7. 7. The Prime Minister : “We will never give up our values” A few hours after the massacre, Prime Minister Jens Stoltenberg declared in a press conference : “ I have a message for the authors and those standing behind them (…). You will not destroy our democracy and our efforts to make the world a better place (…). This evening and tonight, we are going to take care of each other, talk together and stay together. Tomorrow, we will show the world how strong Norwegian democracy is (…). We will never stop defending our values. We must show our society is ready to face this challenge, and that the answer to violence is even more democracy and humanity, never naivety. We owe it to the victims and their families.”
  8. 8. “ Each one of us can defend freedom ” The day after the massacre, Jens Stoltenberg declares : “We have three things to do : - help those who are in mourning; - watch out for all signs of extremism. We must counter hate with arguments, help those who have lost themselves, oppose those who want to use violence, confront them with all the strength of democracy; - create the conditions to live a safe life. We need you. Each and every one of us shall take the responsibility of defending democracy. Each and every one of can defend our freedom. Photos: Jens Stoltenberg in compassion with the victims.
  9. 9. The King : “ Freedom is stronger than fear ” The day after the massacre, King Harald V declares : “ It is when our nation is put to the test (…) that solidarity and courage of the Norwegian people are revealed (…). I firmly believe that freedom is stronger than fear; I firmly believe that our Norway is a democracy and open society. I firmly believe in our capacity to live together in peace in our country ”.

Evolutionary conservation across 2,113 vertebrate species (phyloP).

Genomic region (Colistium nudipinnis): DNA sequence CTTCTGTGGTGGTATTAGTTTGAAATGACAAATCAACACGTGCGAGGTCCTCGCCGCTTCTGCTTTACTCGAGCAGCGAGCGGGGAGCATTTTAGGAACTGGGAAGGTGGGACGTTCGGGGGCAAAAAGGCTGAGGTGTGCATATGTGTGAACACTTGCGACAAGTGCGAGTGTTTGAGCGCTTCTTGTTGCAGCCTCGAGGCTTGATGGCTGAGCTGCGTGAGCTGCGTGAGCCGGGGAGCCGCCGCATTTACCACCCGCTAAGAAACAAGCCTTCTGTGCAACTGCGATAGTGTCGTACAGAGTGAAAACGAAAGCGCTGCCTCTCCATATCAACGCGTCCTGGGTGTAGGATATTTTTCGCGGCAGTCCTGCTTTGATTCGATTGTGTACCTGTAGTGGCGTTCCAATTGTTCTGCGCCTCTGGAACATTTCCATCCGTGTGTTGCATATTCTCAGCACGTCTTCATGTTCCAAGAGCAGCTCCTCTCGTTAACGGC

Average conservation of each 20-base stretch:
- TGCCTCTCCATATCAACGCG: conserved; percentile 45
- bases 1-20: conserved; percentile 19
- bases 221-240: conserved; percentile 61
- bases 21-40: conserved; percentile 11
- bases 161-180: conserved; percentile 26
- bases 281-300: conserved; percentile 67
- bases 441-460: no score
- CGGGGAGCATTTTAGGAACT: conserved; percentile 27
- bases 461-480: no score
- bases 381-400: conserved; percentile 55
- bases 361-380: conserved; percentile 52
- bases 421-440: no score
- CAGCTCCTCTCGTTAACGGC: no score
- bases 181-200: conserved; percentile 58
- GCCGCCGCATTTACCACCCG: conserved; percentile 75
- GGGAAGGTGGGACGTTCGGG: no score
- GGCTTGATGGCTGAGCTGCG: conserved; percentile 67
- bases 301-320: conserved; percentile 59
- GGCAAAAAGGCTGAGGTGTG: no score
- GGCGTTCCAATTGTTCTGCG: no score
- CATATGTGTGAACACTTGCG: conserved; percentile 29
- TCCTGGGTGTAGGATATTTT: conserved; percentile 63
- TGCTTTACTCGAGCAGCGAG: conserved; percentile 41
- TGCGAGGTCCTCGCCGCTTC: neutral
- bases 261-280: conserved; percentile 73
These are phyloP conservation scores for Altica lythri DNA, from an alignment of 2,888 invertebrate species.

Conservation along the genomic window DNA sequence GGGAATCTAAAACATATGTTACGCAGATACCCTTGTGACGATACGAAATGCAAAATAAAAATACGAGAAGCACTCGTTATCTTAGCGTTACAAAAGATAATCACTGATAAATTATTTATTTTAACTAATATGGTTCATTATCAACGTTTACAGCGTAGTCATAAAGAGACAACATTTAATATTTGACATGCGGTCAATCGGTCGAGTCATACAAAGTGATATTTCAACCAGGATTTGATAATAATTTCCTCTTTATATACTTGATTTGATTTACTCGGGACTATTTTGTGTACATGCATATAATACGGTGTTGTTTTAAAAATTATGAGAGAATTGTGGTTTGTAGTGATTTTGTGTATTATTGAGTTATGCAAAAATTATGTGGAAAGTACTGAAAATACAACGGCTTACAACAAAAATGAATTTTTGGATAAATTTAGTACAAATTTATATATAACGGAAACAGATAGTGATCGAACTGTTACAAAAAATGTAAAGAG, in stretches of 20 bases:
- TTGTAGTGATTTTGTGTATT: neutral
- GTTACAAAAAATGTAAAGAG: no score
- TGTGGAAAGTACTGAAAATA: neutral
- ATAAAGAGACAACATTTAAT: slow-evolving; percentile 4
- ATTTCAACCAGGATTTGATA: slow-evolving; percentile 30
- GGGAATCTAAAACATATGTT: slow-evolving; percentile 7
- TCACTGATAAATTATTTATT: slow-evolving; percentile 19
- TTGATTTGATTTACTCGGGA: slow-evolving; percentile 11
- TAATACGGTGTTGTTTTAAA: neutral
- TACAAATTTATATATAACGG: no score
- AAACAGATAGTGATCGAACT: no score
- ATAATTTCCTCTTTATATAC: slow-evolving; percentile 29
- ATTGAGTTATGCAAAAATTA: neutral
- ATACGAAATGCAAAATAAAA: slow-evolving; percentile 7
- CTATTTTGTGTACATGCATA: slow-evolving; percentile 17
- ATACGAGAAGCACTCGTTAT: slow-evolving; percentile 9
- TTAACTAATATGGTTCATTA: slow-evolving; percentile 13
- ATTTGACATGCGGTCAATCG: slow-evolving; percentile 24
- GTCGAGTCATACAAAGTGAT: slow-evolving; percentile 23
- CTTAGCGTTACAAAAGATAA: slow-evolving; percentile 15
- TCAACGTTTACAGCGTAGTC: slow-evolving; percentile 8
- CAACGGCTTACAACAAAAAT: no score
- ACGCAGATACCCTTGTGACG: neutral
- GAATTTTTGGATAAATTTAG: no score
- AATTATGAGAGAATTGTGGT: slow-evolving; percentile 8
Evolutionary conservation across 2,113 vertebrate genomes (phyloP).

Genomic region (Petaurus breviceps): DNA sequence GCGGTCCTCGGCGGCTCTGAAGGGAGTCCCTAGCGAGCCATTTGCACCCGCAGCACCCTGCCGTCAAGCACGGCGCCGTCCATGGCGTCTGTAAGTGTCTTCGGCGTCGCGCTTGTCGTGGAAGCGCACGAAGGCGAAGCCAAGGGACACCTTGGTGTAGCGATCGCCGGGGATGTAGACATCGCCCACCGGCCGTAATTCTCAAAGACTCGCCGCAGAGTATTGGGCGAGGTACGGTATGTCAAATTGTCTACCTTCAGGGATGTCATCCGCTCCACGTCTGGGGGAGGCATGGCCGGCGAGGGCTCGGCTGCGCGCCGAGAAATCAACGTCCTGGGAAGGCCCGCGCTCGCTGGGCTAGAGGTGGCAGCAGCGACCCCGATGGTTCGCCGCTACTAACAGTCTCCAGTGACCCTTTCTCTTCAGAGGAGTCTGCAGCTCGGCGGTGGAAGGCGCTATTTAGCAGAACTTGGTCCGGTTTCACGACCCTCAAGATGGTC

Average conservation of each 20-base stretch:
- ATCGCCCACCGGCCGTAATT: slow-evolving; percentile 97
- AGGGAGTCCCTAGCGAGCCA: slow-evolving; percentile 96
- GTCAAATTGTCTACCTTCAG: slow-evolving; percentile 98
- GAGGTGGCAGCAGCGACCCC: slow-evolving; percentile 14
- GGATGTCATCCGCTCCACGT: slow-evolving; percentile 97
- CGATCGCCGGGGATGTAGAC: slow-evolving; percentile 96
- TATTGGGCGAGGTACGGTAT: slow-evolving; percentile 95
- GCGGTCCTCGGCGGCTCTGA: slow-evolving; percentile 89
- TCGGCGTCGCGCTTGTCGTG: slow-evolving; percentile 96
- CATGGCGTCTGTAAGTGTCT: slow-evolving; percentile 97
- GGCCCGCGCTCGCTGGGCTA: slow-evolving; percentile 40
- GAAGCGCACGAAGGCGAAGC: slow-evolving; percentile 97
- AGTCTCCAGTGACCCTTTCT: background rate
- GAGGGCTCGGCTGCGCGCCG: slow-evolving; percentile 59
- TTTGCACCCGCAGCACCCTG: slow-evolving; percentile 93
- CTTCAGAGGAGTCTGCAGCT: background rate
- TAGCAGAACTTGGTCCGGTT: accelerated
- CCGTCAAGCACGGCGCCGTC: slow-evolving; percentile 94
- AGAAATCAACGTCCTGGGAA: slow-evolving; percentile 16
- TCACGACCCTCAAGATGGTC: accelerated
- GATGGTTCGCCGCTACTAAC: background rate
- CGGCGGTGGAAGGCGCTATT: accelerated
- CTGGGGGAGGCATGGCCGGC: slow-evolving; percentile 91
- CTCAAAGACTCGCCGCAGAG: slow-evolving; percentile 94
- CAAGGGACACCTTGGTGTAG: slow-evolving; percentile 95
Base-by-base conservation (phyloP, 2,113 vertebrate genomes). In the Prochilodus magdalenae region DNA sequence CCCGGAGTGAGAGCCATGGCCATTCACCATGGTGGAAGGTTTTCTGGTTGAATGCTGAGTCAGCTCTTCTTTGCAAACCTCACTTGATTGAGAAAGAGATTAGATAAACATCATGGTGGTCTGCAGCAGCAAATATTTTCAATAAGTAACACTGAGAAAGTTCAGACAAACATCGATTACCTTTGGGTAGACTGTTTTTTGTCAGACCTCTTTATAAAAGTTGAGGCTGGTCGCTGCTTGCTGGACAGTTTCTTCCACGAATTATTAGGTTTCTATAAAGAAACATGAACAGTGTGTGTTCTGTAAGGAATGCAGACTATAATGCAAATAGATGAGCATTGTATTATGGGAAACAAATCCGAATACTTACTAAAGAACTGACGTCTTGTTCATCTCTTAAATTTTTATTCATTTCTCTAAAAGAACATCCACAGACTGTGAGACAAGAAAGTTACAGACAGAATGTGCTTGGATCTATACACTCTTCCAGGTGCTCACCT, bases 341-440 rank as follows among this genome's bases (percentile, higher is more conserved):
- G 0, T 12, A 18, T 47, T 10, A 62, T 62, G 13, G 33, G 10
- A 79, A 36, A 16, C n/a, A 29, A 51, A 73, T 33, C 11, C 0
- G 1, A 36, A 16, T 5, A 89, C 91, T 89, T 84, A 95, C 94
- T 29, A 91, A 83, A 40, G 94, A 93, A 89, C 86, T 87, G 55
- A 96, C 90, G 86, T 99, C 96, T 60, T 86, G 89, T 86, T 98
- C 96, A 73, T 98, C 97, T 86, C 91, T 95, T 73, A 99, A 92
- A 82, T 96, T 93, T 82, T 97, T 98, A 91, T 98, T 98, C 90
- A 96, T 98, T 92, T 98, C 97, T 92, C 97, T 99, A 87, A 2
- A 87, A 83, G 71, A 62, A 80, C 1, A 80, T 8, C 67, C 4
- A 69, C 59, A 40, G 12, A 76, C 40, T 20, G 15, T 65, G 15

10. 10. Dignified demonstrations On 25th July, demonstrations in homage to the victims are organised across the country. In Oslo, almost 150 000 people take part in the “rose march”, which prolongs itself until dusk into a “candle march”. Gatherings take place in other cities too.
  11. 11. Oslo Mayor : “ More generosity, more tolerance, more democracy ” Fabian Stang, Oslo Mayor and member of the Conservative party, declares : “ No call for hatred, no lynching, no misconduct. People have transformed pain into power, anger into will, the will to not let a murderer destroy their society (…). Together, we will punish him. And his punishment will be more generosity, more tolerance, more democracy ”.
  12. 12. Resistances against dictatorships, coups d’état and terrorism 4.3 - Civil resistance against terrorism - 2 May 2014: Civil Resistance in Belgium after terrorist attacks against Jewish Museum in Brussels Photo : Flowers in front of the museum after the attack.
  13. 13. “ A perverse and lost young man ” On 24th May in Brussels, a man enters the Jewish Museum in Belgium, on Minimes Street. He kills 4 people: an Israeli couple, a museum staff and a French volunteer. On 30th May, the author, Mehdi Nemmouche, is arrested in Marseille in possession of military weapons. French-Algerian, placed at 3 month old in foster care, he has already been sentenced several times. He radicalised in prison and went to Syria, where he fought with ISIS in the civil war. French journalist Nicolas Hénin, whose gaoler he had been from July to December 2013, describes him as a “ perverse and lost young man ”. He was extradited and imprisoned in Belgium.